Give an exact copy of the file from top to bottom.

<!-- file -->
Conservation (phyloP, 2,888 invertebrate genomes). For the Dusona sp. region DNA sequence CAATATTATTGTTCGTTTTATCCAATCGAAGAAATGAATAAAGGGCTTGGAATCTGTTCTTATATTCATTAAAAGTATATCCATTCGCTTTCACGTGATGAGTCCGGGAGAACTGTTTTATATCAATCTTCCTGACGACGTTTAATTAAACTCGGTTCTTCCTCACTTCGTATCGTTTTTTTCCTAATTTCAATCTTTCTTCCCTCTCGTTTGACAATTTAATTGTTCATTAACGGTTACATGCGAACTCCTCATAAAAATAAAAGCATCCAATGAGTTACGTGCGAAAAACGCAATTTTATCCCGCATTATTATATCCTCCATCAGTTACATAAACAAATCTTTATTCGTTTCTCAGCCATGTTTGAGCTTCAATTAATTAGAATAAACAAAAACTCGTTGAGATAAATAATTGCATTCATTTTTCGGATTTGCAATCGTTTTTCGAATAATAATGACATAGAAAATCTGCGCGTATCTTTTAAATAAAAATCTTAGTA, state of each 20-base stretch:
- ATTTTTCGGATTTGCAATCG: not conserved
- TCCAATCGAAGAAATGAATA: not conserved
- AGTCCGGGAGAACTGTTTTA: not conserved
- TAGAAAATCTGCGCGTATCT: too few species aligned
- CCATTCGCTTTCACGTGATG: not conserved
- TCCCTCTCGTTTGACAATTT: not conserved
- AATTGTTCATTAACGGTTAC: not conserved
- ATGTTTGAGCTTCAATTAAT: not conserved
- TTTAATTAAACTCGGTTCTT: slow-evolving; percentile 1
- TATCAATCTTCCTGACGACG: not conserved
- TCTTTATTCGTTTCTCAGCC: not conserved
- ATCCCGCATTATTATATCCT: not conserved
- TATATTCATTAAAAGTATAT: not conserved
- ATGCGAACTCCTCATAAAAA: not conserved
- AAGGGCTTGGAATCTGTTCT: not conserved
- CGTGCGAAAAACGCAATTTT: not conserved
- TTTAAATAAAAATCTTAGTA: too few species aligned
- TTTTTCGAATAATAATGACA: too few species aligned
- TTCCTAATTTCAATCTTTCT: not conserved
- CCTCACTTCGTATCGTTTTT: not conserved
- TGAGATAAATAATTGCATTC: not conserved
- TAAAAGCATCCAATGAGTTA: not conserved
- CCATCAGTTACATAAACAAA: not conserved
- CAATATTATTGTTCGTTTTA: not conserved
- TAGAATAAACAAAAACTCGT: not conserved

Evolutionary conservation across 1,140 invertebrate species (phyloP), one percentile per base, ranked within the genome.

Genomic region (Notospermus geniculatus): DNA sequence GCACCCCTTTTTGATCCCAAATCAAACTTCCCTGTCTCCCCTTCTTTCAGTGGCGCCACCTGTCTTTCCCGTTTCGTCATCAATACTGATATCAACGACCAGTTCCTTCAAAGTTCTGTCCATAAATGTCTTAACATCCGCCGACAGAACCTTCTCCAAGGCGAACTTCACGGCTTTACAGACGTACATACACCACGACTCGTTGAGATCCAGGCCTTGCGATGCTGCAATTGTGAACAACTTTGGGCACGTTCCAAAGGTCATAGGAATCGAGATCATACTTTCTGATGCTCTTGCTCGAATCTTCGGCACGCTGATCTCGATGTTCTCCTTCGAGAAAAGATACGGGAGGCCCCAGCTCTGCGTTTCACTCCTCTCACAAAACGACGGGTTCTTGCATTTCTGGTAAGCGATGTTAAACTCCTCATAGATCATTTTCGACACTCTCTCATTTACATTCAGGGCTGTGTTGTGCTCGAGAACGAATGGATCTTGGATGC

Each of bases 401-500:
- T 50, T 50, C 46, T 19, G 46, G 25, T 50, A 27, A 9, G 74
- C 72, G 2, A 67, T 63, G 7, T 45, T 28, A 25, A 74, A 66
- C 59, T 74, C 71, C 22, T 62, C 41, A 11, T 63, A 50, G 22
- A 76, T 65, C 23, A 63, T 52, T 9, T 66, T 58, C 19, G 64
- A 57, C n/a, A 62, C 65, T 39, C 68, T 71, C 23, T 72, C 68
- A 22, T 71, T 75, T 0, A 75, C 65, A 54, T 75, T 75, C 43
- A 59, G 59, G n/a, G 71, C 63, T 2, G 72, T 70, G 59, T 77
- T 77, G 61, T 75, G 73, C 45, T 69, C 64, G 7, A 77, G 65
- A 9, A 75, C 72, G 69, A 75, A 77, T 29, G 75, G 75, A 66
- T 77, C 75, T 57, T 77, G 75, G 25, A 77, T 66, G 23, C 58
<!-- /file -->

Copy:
Conservation (phyloP, 2,888 invertebrate genomes). For the Dusona sp. region DNA sequence CAATATTATTGTTCGTTTTATCCAATCGAAGAAATGAATAAAGGGCTTGGAATCTGTTCTTATATTCATTAAAAGTATATCCATTCGCTTTCACGTGATGAGTCCGGGAGAACTGTTTTATATCAATCTTCCTGACGACGTTTAATTAAACTCGGTTCTTCCTCACTTCGTATCGTTTTTTTCCTAATTTCAATCTTTCTTCCCTCTCGTTTGACAATTTAATTGTTCATTAACGGTTACATGCGAACTCCTCATAAAAATAAAAGCATCCAATGAGTTACGTGCGAAAAACGCAATTTTATCCCGCATTATTATATCCTCCATCAGTTACATAAACAAATCTTTATTCGTTTCTCAGCCATGTTTGAGCTTCAATTAATTAGAATAAACAAAAACTCGTTGAGATAAATAATTGCATTCATTTTTCGGATTTGCAATCGTTTTTCGAATAATAATGACATAGAAAATCTGCGCGTATCTTTTAAATAAAAATCTTAGTA, state of each 20-base stretch:
- ATTTTTCGGATTTGCAATCG: not conserved
- TCCAATCGAAGAAATGAATA: not conserved
- AGTCCGGGAGAACTGTTTTA: not conserved
- TAGAAAATCTGCGCGTATCT: too few species aligned
- CCATTCGCTTTCACGTGATG: not conserved
- TCCCTCTCGTTTGACAATTT: not conserved
- AATTGTTCATTAACGGTTAC: not conserved
- ATGTTTGAGCTTCAATTAAT: not conserved
- TTTAATTAAACTCGGTTCTT: slow-evolving; percentile 1
- TATCAATCTTCCTGACGACG: not conserved
- TCTTTATTCGTTTCTCAGCC: not conserved
- ATCCCGCATTATTATATCCT: not conserved
- TATATTCATTAAAAGTATAT: not conserved
- ATGCGAACTCCTCATAAAAA: not conserved
- AAGGGCTTGGAATCTGTTCT: not conserved
- CGTGCGAAAAACGCAATTTT: not conserved
- TTTAAATAAAAATCTTAGTA: too few species aligned
- TTTTTCGAATAATAATGACA: too few species aligned
- TTCCTAATTTCAATCTTTCT: not conserved
- CCTCACTTCGTATCGTTTTT: not conserved
- TGAGATAAATAATTGCATTC: not conserved
- TAAAAGCATCCAATGAGTTA: not conserved
- CCATCAGTTACATAAACAAA: not conserved
- CAATATTATTGTTCGTTTTA: not conserved
- TAGAATAAACAAAAACTCGT: not conserved

Evolutionary conservation across 1,140 invertebrate species (phyloP), one percentile per base, ranked within the genome.

Genomic region (Notospermus geniculatus): DNA sequence GCACCCCTTTTTGATCCCAAATCAAACTTCCCTGTCTCCCCTTCTTTCAGTGGCGCCACCTGTCTTTCCCGTTTCGTCATCAATACTGATATCAACGACCAGTTCCTTCAAAGTTCTGTCCATAAATGTCTTAACATCCGCCGACAGAACCTTCTCCAAGGCGAACTTCACGGCTTTACAGACGTACATACACCACGACTCGTTGAGATCCAGGCCTTGCGATGCTGCAATTGTGAACAACTTTGGGCACGTTCCAAAGGTCATAGGAATCGAGATCATACTTTCTGATGCTCTTGCTCGAATCTTCGGCACGCTGATCTCGATGTTCTCCTTCGAGAAAAGATACGGGAGGCCCCAGCTCTGCGTTTCACTCCTCTCACAAAACGACGGGTTCTTGCATTTCTGGTAAGCGATGTTAAACTCCTCATAGATCATTTTCGACACTCTCTCATTTACATTCAGGGCTGTGTTGTGCTCGAGAACGAATGGATCTTGGATGC

Each of bases 401-500:
- T 50, T 50, C 46, T 19, G 46, G 25, T 50, A 27, A 9, G 74
- C 72, G 2, A 67, T 63, G 7, T 45, T 28, A 25, A 74, A 66
- C 59, T 74, C 71, C 22, T 62, C 41, A 11, T 63, A 50, G 22
- A 76, T 65, C 23, A 63, T 52, T 9, T 66, T 58, C 19, G 64
- A 57, C n/a, A 62, C 65, T 39, C 68, T 71, C 23, T 72, C 68
- A 22, T 71, T 75, T 0, A 75, C 65, A 54, T 75, T 75, C 43
- A 59, G 59, G n/a, G 71, C 63, T 2, G 72, T 70, G 59, T 77
- T 77, G 61, T 75, G 73, C 45, T 69, C 64, G 7, A 77, G 65
- A 9, A 75, C 72, G 69, A 75, A 77, T 29, G 75, G 75, A 66
- T 77, C 75, T 57, T 77, G 75, G 25, A 77, T 66, G 23, C 58